In The Stones of Venice Ruskin wrote that the "whole function of the artist in the world is to be a seeing and feeling creature; to be an instrument of such tenderness and sensitiveness, that no shadow, no hue, no line, no instantaneous and evanescent expression of the visible things around him, nor any of the emotions which they are capable of conveying to the spirit which has been given him, shall either be left unrecorded, or fade from the book of record" (11.49). The lesser mode of the picturesque, however, necessarily reduces the artist to a seeing creature, forcing him to ignore the emotional — human — implications of his subject. This form of art, which requires an unhealthy dissociation of faculties in the artist, can only appeal to the aesthetic sensibilities of fragmented modern man. An example of the immoral abstraction implicit in the lower picturesque appears in Sir Charles Bell's Anatomy and Philosophy of Expression in the Fine Arts, which Ruskin several times quotes in his Modern Painters: "In Roman Catholic countries the church-door is open, and a heavy curtain excludes the light and heat; and there lie about those figures in rags, singularly picturesque" (6th ed., London, 1872, p. 16). Uvedale Price relates an anecdote which can serve as a parable here: One day when Reynolds and Wilson, the two painters, were looking at a scene, Wilson tried to point out a particular detail to his companion. "'There,' said he 'near those houses�therel where the figures are.' — though a painter, said Sir Joshua, I was puzzled. I thought he meant statues, and was looking upon the tops of the houses; for I did not at first conceive that the men and women we plainly saw walking about, were by him only thought of as figures in a landscape" (An Essay on the Picturesque, 379n). For Ruskin, [230/231] taking delight in figures in rags corrupted the artist and audience alike.

By the 1850s Ruskin had become increasingly aware of the social and moral implications of the picturesque and several times comments upon them. For example, in his diary entry for 12 May 1854 he wrote of a scene in Amiens:

All exquisitely picturesque, and as miserable as picturesque. We delight in seeing the figures in the boats pushing them about the bits of blue water in Prout's drawings, but, as I looked to-day at the unhealthy face and melancholy, apathetic mien of the man in the boat, pushing his load of peats along the ditch, and of the people, men and women, who sat spinning gloomily in the picturesque cottages, I could not help feeling how many suffering persons must pay for my picturesque subject, and my happy walk. (Diaries, II, 493; Ruskin quotes this passage with slight changes in phrasing as a note to the chapter on the Turnerian picturesque (4.24n).

Ruskin's problem — and his greatness — was that he "could not help feeling." He could not avoid the human implications of the picturesque scene before him: to do so would have required that he become purely a seeing creature, that he use human beings for aesthetic pleasure, that he treat them purely as objects. The attitudes contained in this diary entry appeared in different form six years later in the last volume of Modern Painters. Answering a "zealous, useful, and able Scotch clergyman," who had described a "scene in the Highlands to show (he said) the goodness of God," Ruskin proposes to take another look at this picturesque scene:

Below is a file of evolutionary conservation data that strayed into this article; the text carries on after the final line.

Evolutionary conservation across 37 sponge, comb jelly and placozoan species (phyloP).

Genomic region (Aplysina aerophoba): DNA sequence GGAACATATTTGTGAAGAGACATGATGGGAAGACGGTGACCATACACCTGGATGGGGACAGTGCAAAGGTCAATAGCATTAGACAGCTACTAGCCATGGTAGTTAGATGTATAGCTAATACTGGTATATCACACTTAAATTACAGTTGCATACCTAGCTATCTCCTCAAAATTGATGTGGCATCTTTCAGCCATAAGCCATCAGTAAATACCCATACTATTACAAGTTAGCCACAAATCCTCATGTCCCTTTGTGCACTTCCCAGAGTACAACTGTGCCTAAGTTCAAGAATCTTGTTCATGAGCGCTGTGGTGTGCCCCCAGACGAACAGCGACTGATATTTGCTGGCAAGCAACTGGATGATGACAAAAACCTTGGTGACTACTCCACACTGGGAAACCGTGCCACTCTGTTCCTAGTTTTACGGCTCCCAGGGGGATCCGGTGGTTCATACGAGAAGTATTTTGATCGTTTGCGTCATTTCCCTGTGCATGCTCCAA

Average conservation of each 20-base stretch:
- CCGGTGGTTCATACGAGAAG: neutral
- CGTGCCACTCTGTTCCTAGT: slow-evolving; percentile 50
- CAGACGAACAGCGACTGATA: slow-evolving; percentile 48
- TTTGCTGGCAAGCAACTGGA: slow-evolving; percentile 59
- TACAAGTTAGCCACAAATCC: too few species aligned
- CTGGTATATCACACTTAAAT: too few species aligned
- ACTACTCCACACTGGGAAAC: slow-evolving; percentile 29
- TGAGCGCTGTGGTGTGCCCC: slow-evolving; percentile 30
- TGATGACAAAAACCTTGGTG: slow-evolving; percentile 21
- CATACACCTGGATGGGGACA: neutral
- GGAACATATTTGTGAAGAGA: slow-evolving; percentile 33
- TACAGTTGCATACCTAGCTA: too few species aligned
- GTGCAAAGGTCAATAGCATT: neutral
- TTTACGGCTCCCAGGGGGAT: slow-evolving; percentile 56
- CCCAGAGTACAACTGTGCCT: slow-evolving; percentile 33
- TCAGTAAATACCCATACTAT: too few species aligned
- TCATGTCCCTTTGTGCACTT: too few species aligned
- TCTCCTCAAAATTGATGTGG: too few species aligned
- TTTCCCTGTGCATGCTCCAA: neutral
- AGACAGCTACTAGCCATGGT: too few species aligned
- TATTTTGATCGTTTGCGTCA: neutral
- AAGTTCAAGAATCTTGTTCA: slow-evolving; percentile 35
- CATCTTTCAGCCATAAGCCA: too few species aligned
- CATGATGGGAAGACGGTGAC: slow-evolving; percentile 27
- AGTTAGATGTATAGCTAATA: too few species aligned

It is a little valley of soft turf, enclosed in its narrow oval by jutting rocks and broad flakes of nodding fern. From one side of it to the other winds, serpentine, a clear brown stream, drooping into quicker ripple as it reaches the end of the oval field, and then, first islanding a purple and white rock with an amber pool, it dashes away into a narrow fall of foam under a thicket of mountain-ash and alder. The autumn sun, low but clear, shines on the scarlet ash-berries and on the golden birch-leaves, which, fallen here and there, when the breeze has not caught them, rest quiet in the crannies of the purple rock. Beside the rock, in the hollow under the thicket, the carcase of a ewe, drowned in the last flood, lies nearly bare to the bone, its white ribs protruding through the skin, raven-torn; and the rags of its wool still flickering from the branches that first stayed it as the stream swept it down. A little lower, the current plunges, roaring, into a circular chasm like a well, surrounded on three sides by a chimney-like hollowness of polished rock, down which the foam slips in detached snow-flakes. Round the edges of the pool beneath, the water circles slowly, like black oil; a little butterfly lies on its back, its wings glued to one of the eddies, its limbs feebly quivering; a fish rises, and it is gone. Lower down the stream, I can just see over a knoll, the green and damp turf roofs of four or five hovels, built at the edge of a morass, which is trodden by the cattle into a black Slough of Despond.... At the turn of the brook I see a man fishing, with a boy and a dog — a picturesque and pretty group enough certainly, if they had not been there all day starving. I know them, and I know the dog's ribs also, which are nearly as bare as the dead ewe's; and the [232/33] child's wasted shoulders, cutting his old tartan jacket through, so sharp are they. (7.268-269)